i Lord. I, with a troop of Florentines, will suddenly surprize him; such I will have, whom, I am sure, he knows not from the enemy: we will bind and hood-wink him so, that he shall suppose no other but that he is carried into the leaguer of the adversaries,' when we bring him to our tents: Be but your lordship present at his examination; if he do not, for the promise of his life, and in the highest compulsion of base fear, offer to betray you, and deliver all the intelligence in his power against you, and that with the divine forfeit of his soul upon oath, never trust my judgment in any thing.

2 Lord. O for the love of laughter, let him fetch his drum; he says, he has a stratagem for 't: when your lordship sees the bottom of his success in 't, and to what metal this counterfeit lump of ore 3 will be melted, if you give him not John Drum's entertainment, 4 your inclining cannot be removed. · Here he comes.

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he's carried into the leaguer of the adversaries,] i.e. camp. They will not vouchsafe in their speeches or writings to use our ancient termes belonging to matters of warre, but doo call a campe by the Dutch name of Legar; nor will not affoord to say, that such a towne or such a fort is besieged, but that it is bele. gard.Sir John Smythe's Discourses, &c. 1590, fo. 2. Douce. of his —] Old copy—of this. Corrected by Mr. Rowe.

Malone. of ore -] Old copy-of ours. Malone. Lump of ours has been the reading of all the editions. Ore, according to my emendation, bears a consonancy with the other terms accompanying, (viz. metal, lump, and melted) and helps the propriety of the poet's thought: for so one metaphor is kept up, and all the words are proper and suitable to it. Theobald.

- if you give him not John Drum's entertainment,] But, what is the meaning of John Drum's entertainment? Lafeu seve. ral times afterwards calls Parolles, Tom Drum. But the difference of the Christian name will make none in the explanation. There is an old motley interlude, (printed in 1601) called Jack Drum's Entertainment; or, The Comedy of Pasquil and Catharine. In this, Jack Drum is a servant of intrigue, who is ever aiming at projects, and always foiled, and given the drop. And there is another old piece, (published in 1627) called, Apollo shrooving, in which I find these expressions :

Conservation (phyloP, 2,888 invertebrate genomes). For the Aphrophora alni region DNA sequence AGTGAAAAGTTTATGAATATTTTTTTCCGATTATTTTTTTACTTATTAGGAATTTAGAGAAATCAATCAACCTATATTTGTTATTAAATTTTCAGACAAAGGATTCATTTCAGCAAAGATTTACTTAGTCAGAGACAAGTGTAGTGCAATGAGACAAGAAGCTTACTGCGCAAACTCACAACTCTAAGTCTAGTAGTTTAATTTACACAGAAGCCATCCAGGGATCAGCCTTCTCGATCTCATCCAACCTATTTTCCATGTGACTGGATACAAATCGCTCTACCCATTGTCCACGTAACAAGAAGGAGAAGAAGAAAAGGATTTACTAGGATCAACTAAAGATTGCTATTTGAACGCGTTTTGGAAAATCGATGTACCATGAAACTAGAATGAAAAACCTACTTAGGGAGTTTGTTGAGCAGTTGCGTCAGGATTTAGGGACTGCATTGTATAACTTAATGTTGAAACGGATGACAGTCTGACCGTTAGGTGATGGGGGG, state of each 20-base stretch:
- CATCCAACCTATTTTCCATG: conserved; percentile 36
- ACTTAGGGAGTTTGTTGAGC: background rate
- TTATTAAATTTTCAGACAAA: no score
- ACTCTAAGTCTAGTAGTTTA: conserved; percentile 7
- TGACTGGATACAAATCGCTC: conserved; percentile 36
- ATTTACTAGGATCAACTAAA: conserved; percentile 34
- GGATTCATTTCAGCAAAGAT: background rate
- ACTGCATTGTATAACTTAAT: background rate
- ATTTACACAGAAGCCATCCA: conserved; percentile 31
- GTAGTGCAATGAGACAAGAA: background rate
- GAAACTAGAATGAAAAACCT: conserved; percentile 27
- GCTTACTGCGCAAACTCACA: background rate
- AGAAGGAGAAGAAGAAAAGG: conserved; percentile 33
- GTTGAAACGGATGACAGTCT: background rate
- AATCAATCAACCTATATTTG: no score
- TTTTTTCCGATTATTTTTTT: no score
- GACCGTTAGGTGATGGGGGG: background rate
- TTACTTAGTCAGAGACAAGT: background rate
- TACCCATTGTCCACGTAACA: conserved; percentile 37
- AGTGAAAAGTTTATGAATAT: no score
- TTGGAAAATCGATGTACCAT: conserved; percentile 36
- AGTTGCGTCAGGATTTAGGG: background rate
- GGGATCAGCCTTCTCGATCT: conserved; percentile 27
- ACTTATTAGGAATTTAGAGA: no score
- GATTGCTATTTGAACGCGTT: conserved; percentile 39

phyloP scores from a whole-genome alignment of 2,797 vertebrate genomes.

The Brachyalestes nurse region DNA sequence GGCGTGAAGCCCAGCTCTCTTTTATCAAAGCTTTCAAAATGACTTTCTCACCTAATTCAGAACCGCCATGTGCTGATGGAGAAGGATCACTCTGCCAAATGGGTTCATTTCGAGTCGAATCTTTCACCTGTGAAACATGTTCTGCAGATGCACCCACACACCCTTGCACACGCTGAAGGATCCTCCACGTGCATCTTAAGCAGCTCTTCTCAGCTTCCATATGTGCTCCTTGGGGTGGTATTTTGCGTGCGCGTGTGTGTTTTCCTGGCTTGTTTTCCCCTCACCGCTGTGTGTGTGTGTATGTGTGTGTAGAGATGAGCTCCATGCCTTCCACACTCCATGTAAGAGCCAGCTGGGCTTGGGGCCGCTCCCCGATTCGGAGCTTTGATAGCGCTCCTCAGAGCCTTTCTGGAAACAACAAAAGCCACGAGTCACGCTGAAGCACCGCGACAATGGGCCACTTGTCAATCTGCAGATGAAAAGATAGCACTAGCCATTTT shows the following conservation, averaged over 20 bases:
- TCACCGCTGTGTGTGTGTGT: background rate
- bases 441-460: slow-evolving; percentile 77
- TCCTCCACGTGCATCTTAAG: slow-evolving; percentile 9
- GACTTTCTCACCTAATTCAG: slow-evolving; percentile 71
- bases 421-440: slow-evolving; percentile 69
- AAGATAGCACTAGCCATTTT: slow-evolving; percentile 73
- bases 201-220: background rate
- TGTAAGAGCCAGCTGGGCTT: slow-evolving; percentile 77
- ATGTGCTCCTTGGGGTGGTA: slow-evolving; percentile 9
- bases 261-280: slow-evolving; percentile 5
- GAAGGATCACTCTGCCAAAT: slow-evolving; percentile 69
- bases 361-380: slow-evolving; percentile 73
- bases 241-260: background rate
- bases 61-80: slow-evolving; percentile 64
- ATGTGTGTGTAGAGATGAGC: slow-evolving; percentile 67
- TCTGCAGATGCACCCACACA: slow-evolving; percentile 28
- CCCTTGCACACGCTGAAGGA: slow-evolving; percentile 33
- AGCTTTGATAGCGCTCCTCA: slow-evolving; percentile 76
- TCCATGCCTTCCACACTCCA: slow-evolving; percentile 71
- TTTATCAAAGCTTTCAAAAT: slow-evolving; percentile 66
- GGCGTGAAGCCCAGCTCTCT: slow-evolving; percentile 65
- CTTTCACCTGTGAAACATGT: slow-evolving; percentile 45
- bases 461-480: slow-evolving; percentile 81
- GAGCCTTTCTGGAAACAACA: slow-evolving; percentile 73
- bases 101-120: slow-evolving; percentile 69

Enter PAROLLES. I Lord. O, for the love of laughter, hinder not the humour of his design; let him fetch off his drum in

any hand.5

Ber. How now, monsieur? this drum sticks sorely in your disposition.

2 Lord. A pox on 't, let it go; 'tis but a drum.

Thuriger. Thou lozel, hath slug infected you? “ Why do you give such kind entertainment to that cobweb?

Scopas. It shall have Tom Drum's entertainment: a flap with a fox-tail.”

Both these pieces are, perhaps, too late in time, to come to the assistance of our author: so we must look a little higher. What is said here to Bertram is to this effect: My lord, as you have taken this fellow (Parolles) into so near a confidence, if, upon his being found a counterfeit, you don't cashier him from your favour, then your attachment is not to be removed. 1 will now subjoin a quotation from Holinshed, (of whose books Shakspeare was a most diligent reader) which will pretty well ascertain Drum's history. This chronologer, in his description of Ireland, speaking of Patrick Sarsefield, (mayor of Dublin in the year 1551) and of his extravagant hospitality, subjoins, that no guest had ever a cold or forbidding look from any part of his family: so that his porter, or any other officer, durst not, for both his eares, give the simplest man that resorted to his house, Tom Drum his entertaynement, which is, to hale a man in by the heade, and thrust him out by both the shoulders. Theobald.